The ice-blue water was certainly memorable, but what bumped these dramatic waterfalls to the top of my list was how walkable they were. There’s a bridge you can cross and plenty of areas to wander along the lava rocks. There’s also a restaurant where you can grab lunch, coffee, snacks, etc. Try the soup!

18. Klifbrekkufoss

Landscape view with Klifbrekku waterfall view on a sunny day
Tim Sommer/Wirestock Creators / Adobe Stock

Klifbrekkufoss is a waterfall in East Iceland famous for its seven tiers. The seven-drop waterfall is a hidden gem for those exploring the Eastfjords.

This legendary cascade is in good company, too. It’s part of the group of some of the tallest waterfalls in the country. Klifbrekkufoss clocks in at 295 feet when you combine each tier.

You’ll find this one in the small village of Mjoifjordur (seriously, the town has a population of fewer than 20 people). Plan to spend the night in Egilsstadir if you’re on a self-drive tour.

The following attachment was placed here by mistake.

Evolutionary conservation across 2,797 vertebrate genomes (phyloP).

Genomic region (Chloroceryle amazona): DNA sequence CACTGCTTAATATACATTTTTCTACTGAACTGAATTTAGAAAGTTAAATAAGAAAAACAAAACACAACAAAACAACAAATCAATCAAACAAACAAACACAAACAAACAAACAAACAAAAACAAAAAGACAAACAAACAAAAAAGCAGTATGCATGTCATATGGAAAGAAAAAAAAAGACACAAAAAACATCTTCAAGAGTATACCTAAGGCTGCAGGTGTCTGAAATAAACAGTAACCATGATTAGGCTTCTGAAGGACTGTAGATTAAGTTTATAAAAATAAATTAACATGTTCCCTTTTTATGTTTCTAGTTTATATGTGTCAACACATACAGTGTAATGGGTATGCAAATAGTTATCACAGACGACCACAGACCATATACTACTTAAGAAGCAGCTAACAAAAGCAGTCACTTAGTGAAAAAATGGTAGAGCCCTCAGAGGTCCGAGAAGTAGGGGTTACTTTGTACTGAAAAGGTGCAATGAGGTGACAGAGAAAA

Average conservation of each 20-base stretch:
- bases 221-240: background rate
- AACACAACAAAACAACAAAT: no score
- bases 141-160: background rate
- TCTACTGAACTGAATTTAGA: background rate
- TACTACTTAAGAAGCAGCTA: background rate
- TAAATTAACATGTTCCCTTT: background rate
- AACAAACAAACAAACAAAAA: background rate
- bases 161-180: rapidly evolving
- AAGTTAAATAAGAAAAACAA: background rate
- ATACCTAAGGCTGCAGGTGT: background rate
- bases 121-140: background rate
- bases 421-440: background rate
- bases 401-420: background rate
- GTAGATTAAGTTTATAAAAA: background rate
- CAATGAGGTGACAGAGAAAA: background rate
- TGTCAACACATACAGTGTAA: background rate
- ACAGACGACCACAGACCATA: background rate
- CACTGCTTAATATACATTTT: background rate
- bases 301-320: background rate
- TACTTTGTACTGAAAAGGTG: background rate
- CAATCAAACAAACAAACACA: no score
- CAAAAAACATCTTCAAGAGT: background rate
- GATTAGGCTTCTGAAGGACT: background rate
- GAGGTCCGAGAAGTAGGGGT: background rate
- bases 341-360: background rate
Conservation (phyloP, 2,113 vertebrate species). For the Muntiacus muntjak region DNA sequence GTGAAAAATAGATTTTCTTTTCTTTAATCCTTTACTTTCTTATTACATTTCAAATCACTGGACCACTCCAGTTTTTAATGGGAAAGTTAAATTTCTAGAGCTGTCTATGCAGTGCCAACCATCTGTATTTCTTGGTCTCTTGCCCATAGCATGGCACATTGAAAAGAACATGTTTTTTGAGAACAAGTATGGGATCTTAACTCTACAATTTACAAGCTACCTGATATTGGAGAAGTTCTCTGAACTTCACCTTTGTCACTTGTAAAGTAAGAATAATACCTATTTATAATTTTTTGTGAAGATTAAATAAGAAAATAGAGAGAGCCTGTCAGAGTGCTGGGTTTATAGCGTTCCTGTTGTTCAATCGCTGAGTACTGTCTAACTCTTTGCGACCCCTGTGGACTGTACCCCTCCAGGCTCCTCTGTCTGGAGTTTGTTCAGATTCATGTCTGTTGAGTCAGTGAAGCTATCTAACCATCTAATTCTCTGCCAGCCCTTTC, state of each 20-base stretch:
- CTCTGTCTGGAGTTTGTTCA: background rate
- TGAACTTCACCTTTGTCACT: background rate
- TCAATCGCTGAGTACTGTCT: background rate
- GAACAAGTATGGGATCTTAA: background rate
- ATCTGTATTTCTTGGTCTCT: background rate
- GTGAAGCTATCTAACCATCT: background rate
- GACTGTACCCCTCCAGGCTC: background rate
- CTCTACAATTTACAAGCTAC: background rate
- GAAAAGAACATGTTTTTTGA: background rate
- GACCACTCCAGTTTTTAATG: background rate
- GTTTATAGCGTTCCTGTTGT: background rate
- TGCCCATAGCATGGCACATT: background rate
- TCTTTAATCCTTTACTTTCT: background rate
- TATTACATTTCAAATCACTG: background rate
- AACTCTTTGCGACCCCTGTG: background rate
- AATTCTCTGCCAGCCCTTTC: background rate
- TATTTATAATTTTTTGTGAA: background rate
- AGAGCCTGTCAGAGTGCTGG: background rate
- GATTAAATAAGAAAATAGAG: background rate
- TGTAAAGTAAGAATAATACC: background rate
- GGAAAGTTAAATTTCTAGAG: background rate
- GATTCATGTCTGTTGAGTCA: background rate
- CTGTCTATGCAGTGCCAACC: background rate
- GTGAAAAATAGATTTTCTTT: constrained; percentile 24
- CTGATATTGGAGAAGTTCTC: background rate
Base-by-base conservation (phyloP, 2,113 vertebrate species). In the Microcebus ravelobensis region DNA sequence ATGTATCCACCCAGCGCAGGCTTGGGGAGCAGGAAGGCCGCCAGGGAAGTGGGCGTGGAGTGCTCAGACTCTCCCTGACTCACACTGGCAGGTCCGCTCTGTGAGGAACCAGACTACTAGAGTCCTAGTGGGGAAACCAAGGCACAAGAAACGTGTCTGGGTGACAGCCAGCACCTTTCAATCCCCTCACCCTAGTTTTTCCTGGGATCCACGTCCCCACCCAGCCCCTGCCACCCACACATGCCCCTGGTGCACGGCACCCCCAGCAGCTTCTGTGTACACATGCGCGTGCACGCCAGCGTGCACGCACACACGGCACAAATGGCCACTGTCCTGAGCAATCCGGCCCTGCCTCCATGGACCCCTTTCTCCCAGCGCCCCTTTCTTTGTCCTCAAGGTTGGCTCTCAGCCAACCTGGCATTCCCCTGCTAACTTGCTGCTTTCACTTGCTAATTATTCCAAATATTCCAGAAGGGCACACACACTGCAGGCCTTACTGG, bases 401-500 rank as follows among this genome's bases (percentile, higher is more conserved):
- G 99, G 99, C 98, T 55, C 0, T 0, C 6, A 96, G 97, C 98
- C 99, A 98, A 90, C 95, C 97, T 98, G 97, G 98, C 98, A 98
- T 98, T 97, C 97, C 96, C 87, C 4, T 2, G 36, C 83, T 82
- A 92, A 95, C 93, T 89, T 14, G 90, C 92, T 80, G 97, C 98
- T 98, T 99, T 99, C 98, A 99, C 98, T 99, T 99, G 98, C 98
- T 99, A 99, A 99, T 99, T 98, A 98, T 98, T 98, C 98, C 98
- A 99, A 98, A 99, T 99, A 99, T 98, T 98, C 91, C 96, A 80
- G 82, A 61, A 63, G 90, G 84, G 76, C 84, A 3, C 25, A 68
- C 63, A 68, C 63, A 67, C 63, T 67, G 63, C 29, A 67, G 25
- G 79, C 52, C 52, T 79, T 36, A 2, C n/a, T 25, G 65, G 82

While it may be one of the most impressive, it’s also one of the least accessible waterfalls in Iceland – only accessible during summer. Seeing this gigantic waterfall surrounded by all of Iceland’s lush greenery is worth the wait.

19. Aldeyjarfoss

Aldeyjarfoss Iceland
Sven Taubert / Adobe Stock

Tucked away in the Northern Highlands along the Skjálfandafljót River, this is another waterfall that’s best visited in the summer. At only 65 feet, it’s certainly not the biggest waterfall in Iceland, but Aldeyjarfoss is absolutely one of the most beautiful waterfalls in Iceland.

Surrounded by towering basalt columns, the waterfall cascades down into a beautiful blue lagoon for an iconic Icelandic sight. Aldeyjarfoss, Godafoss, and Hrafnabjargafoss are three waterfalls in Northern Iceland that can all be seen in one day; just make sure you have a 4X4 vehicle. They’re all fed by the same tumultuous river.